National Immigration Kerfuffle Masks Arizona Hospitality Jobs

Nancy Anderson
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Savvy online writers know that if they put in Governor Jan Brewer or "Arizona immigration bill," they'll get thousands of hits from curious visitors. But in the hospitality industry, it's often the case that the national media tends to overstate the impact that a political action will have on a given industry.

If you were looking for a position and considering a move out of state, you might have crossed the Grand Canyon State off the list because of concerns from the state Chamber of Commerce and other industry groups after state bill 1070 was signed into law.

The Reality

According to a recent survey of Arizona employers, at least one in six are planning on hiring, with the most promising leads seen in hospitality and leisure jobs, among other industries. Even better is the fact that seventy-five percent of employers in and around Phoenix are planning on maintaining staffing levels, so any turnover translates into job opportunities.

Compared to the situation in other states, that represents promise, not the sign of impending problems. And the talk of boycotts and other measures simply hasn't added up to a significant decrease in the travel to the state.

On the other hand, there are several government actions that you should keep a watch on, although they haven't included Arizona as yet.

Political Impacts in California and New Jersey

The Napa wine valley and the Jersey Shore including Atlantic City are two strong areas for tourism and hospitality. But rather than look at short-term media stories like the immigration bill, the long-term recession issues afflicting California and New Jersey bear mentioning.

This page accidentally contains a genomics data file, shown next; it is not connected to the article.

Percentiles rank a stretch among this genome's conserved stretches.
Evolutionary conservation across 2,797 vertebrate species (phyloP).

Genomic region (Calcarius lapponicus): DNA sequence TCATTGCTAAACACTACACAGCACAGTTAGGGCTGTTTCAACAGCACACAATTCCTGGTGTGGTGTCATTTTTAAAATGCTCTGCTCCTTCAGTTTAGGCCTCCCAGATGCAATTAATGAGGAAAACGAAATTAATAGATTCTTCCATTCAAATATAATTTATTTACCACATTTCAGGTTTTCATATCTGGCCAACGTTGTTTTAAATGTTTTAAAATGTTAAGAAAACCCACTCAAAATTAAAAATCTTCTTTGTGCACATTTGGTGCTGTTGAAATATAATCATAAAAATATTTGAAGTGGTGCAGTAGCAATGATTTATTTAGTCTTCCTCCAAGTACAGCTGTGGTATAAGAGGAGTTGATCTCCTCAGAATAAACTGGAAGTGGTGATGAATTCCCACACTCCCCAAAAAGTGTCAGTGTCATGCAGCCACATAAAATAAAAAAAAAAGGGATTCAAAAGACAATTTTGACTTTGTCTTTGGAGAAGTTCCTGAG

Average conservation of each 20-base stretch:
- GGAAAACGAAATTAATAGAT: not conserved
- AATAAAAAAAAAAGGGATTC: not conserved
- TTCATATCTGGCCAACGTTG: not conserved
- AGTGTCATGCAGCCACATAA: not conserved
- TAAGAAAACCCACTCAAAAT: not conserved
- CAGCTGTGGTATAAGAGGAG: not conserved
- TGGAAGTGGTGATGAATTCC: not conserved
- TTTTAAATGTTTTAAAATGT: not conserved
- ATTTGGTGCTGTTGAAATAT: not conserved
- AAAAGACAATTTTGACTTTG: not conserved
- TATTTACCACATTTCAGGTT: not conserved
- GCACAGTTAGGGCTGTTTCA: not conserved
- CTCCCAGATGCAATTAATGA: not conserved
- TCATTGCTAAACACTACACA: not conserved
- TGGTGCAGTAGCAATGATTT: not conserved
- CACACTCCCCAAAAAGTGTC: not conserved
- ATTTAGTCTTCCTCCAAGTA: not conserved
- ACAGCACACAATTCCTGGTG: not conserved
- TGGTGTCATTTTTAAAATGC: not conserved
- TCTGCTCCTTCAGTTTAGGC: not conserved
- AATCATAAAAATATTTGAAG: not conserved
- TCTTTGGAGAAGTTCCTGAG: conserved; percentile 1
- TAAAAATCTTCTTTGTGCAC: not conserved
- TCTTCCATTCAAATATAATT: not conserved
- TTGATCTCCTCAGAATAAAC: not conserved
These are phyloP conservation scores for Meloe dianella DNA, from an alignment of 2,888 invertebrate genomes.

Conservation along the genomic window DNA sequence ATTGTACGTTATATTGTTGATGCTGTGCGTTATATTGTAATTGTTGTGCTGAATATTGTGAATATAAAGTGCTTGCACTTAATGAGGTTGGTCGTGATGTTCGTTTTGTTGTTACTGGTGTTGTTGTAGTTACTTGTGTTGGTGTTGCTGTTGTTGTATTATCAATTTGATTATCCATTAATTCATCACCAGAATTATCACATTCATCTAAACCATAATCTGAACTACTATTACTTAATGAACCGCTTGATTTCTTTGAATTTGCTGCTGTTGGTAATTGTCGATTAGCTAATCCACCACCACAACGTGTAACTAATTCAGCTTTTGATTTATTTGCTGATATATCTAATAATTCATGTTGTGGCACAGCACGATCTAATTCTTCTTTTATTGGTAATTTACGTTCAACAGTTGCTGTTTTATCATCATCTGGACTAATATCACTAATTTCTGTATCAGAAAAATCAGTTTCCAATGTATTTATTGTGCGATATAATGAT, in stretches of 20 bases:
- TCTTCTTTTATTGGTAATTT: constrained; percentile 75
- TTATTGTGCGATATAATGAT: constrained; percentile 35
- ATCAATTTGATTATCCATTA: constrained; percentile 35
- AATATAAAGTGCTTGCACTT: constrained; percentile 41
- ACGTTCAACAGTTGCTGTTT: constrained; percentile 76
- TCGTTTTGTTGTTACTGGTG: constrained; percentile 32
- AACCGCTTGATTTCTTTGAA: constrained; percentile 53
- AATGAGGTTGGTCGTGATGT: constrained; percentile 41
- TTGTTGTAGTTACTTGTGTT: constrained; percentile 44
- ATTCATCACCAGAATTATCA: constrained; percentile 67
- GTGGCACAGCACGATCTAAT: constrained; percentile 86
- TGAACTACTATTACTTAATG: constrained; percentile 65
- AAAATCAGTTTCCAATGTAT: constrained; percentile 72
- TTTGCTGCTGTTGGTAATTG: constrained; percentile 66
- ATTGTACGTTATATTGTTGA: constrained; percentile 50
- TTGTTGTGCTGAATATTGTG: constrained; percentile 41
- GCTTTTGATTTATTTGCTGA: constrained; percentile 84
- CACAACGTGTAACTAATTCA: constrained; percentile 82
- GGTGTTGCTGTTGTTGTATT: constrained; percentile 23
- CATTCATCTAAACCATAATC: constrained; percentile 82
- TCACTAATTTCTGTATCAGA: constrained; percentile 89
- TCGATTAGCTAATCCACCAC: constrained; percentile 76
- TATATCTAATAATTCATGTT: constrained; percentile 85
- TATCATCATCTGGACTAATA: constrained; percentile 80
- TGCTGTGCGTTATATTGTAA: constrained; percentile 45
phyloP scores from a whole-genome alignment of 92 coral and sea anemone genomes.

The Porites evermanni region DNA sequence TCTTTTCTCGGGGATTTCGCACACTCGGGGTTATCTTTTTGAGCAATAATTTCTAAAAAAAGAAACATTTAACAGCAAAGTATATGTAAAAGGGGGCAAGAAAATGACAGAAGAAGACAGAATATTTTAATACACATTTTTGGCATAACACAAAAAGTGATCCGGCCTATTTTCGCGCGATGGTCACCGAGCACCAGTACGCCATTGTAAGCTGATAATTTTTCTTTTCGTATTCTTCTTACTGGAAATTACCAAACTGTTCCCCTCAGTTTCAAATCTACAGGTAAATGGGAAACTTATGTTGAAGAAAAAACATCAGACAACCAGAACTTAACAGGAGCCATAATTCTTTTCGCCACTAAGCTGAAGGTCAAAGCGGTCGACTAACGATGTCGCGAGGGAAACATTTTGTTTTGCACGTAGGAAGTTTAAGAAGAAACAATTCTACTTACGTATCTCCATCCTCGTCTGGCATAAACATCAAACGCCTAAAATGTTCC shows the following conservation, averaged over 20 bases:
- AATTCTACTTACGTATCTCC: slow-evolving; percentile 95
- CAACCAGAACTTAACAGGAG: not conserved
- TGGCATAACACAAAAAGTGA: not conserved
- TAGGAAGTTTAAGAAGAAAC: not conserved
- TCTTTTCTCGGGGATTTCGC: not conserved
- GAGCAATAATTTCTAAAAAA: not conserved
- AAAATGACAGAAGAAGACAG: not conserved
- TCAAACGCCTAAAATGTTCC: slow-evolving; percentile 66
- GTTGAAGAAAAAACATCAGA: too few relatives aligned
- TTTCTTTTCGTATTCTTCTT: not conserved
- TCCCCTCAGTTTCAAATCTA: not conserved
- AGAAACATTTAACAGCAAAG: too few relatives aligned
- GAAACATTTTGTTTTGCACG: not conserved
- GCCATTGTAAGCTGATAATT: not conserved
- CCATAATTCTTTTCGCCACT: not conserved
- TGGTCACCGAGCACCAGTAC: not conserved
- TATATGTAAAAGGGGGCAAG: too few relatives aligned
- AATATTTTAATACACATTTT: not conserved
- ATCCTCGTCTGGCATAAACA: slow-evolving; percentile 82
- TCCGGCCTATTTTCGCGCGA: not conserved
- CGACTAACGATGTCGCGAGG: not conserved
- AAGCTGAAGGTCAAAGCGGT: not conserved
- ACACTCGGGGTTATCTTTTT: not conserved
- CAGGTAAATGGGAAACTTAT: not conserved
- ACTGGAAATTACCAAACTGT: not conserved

Both are operating with state budgets that face billions of dollars in deficits. That means that any growth that's going to come will be from private sources. To take Atlantic City as an example, even though New Jersey Governor Chris Christie has pledged a revitalization effort, it still faces new competition from the Lehigh Valley and the new casinos in the Philadelphia suburbs.

Putting It All Together

If you're looking for hospitality jobs that offer good security, one option is to choose employers with bases of operation in numerous states and international locations. Another is to research what the private and public sector are doing to promote growth in certain regions. Recognizing the difference between a flash-in-the-pan like what occurred in Arizona and institutional problems in New Jersey and California can help you plan for the future with confidence in the hospitality sector.

[Image from the public domain via Wikimedia Commons]

By: John Curran

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